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Batten down the hatches for thyroid storm



Management of thyroid storm

There is usually a precipitating event that drives the transition from smoldering thyrotoxicosis to thyroid storm.

“The big thing is to look for and treat the underlying precipitating event,” the endocrinologist stressed.

It’s often a systemic insult: severe infection, trauma, surgery, an acute MI, diabetic ketoacidosis, pulmonary embolism, or perhaps having just gone through labor. Iodine exposure in the form of IV contrast or taking amiodarone, which contains 37% iodine by weight, can also fan thyrotoxicosis into thyroid storm. Abrupt discontinuation of antithyroid medication is another common cause.

Fluid and electrolyte replacement, oxygen if appropriate, cooling blankets, and other supportive measures are also important.

Medical management targets multiple steps in thyroid hormone production and action to quell thyroid storm. The first order of business is to inhibit synthesis of new thyroid hormone by prescribing a thioamide. Dr. Mayer favors propylthiouracil over methimazole for this purpose because, not only does it block the thyroid gland from synthesizing new hormone, it also reduces conversion of T4 to T3. Propylthiouracil is usually given orally as a 500- to 1,000-mg loading dose, then 250 mg every 4 hours. The drug can also be given rectally or by nasogastric tube.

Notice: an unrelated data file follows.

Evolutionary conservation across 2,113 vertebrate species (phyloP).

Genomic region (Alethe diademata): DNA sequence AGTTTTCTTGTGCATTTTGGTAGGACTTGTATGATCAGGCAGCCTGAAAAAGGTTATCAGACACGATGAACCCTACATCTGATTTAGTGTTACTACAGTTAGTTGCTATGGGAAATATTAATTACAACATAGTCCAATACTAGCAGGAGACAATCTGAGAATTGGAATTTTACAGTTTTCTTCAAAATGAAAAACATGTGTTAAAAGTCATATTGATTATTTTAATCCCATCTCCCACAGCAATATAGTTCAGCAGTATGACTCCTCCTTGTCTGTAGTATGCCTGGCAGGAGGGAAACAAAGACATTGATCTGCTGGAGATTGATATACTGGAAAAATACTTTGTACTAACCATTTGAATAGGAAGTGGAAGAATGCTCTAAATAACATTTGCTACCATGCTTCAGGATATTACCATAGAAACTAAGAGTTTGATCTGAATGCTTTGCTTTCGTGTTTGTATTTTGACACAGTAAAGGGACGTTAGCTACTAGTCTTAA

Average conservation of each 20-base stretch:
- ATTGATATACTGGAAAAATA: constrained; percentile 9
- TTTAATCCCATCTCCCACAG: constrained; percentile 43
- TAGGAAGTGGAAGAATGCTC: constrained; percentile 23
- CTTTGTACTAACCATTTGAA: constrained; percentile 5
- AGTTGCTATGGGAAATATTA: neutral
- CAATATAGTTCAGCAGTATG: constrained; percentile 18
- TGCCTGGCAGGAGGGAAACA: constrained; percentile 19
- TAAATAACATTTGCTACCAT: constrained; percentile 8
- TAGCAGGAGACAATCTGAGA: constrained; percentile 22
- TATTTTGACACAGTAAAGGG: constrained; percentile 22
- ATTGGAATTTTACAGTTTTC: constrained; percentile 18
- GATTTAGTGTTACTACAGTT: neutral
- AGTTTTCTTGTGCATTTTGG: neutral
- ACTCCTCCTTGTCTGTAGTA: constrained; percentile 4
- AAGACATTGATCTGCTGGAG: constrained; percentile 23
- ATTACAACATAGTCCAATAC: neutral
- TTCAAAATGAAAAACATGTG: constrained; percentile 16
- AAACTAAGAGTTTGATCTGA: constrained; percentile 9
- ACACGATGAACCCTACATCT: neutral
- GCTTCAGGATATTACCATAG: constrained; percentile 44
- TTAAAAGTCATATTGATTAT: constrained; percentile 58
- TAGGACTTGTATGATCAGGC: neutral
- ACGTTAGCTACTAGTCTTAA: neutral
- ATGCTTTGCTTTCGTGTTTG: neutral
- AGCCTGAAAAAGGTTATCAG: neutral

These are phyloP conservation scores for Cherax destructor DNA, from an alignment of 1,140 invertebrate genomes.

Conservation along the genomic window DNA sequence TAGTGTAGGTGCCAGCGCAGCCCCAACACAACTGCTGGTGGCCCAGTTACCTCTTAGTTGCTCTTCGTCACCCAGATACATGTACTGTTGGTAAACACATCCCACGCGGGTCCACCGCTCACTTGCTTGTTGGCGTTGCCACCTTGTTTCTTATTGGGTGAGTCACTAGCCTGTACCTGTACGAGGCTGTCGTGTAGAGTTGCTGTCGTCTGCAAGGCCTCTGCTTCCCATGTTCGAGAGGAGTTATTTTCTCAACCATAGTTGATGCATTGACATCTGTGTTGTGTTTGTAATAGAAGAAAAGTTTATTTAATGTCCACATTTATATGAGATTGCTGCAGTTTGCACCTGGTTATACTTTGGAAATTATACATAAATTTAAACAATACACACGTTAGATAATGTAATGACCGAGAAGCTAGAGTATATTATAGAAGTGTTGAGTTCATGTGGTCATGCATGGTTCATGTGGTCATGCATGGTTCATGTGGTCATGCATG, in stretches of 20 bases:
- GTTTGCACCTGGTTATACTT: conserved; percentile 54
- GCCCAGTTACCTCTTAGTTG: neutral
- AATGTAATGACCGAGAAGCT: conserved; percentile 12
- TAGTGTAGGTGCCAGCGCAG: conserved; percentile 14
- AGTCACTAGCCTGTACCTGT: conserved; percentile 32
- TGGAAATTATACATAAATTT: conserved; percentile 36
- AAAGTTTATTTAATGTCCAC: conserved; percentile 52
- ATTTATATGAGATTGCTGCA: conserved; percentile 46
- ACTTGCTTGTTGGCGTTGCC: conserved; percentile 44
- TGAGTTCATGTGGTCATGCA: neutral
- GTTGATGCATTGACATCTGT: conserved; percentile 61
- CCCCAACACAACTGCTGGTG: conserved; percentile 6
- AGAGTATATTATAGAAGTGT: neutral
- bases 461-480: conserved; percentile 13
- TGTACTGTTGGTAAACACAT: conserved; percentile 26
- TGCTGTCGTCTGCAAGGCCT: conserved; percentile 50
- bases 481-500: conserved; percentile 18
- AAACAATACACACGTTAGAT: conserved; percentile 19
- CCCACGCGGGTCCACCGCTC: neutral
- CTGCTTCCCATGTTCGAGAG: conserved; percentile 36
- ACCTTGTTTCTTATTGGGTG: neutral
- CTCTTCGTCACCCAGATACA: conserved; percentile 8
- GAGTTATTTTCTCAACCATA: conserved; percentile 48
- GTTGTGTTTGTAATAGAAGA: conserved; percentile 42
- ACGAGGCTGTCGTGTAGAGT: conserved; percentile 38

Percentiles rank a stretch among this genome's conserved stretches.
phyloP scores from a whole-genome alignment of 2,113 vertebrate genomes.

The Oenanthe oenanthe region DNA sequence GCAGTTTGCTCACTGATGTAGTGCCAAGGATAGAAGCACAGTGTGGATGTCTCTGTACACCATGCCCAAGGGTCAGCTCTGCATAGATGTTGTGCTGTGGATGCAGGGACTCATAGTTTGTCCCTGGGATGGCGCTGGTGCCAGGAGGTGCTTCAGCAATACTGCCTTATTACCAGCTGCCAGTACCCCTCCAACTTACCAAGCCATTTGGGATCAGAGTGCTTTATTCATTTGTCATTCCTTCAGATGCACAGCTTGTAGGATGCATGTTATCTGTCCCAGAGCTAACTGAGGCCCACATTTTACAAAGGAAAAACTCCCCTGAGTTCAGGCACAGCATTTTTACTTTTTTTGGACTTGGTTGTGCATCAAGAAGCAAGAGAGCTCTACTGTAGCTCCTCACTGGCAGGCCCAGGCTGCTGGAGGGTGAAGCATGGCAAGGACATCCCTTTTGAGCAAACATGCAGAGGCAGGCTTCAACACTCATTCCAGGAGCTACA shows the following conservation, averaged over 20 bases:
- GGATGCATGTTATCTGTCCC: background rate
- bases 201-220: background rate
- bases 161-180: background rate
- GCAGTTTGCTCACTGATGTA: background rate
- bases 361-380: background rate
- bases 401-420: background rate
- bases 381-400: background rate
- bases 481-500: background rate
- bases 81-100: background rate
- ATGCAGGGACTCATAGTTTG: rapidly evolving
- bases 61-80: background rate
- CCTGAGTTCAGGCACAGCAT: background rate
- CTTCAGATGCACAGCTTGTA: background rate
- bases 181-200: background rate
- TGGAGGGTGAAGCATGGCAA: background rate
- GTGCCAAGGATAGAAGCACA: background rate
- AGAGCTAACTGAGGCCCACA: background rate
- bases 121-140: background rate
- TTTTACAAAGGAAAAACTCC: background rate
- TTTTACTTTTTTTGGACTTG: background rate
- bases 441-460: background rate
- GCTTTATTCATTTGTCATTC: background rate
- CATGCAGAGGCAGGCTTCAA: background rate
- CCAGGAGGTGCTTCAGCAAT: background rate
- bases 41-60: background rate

One hour or more after starting the thioamide, inorganic iodine is started to inhibit release of preformed hormone from the thyroid gland. Five drops of saturated solution of potassium iodide given every 6 hours is the recommended dose; it provides 764 mg of iodide per day. Lugol’s solution dosed at four to eight drops every 6-8 hours is an effective alternative.

Simultaneous with starting the patient on inorganic iodine, a low-dose beta blocker is introduced to control adrenergic symptoms.

“Propranolol is first line because it also decreases T4 to T3 conversion and it’s noncardioselective, so it’s better than a cardioselective beta blocker at reducing sympathetic tone-related symptoms, such as agitation, fever, and psychosis,” the endocrinologist explained.

At the same time that propranolol at 60-80 mg is given orally every 4 hours and iodine are started, the patient is placed on glucocorticoids as another means of reducing peripheral conversion of T4 to T3. The options are intravenous hydrocortisone at 100-300 mg/day in divided doses or dexamethasone at 2 mg every 6 hours.

Aspirin and NSAIDs should be avoided as antipyretics because they can actually raise T3 and T4 levels. Acetaminophen is the right fever-lowering agent in the setting of thyroid storm.

Dr. Mayer has occasionally had to reach for one of several backup therapies. Prescribing a bile acid sequestrant – 20-30 g/day of cholestyramine or colestipol – will trap thyroid hormone in the intestine, preventing it from recirculating.

“Be careful to dose it away from the other medications,” she cautioned.

Also, therapeutic plasmapheresis is effective at rapidly removing circulating thyroid hormone in patients who don’t show early clinical improvement in response to multipronged medical therapy.

Dr. Mayer offered a couple of final tips to hospitalists regarding thyroid storm: Know who directs plasmapheresis at your hospital, and keep the American Thyroid Association management guidelines handy (Thyroid. 2016 Oct;26[10]:1343-421).

She reported receiving funding from both NovoNordisk and Astra Zeneca.


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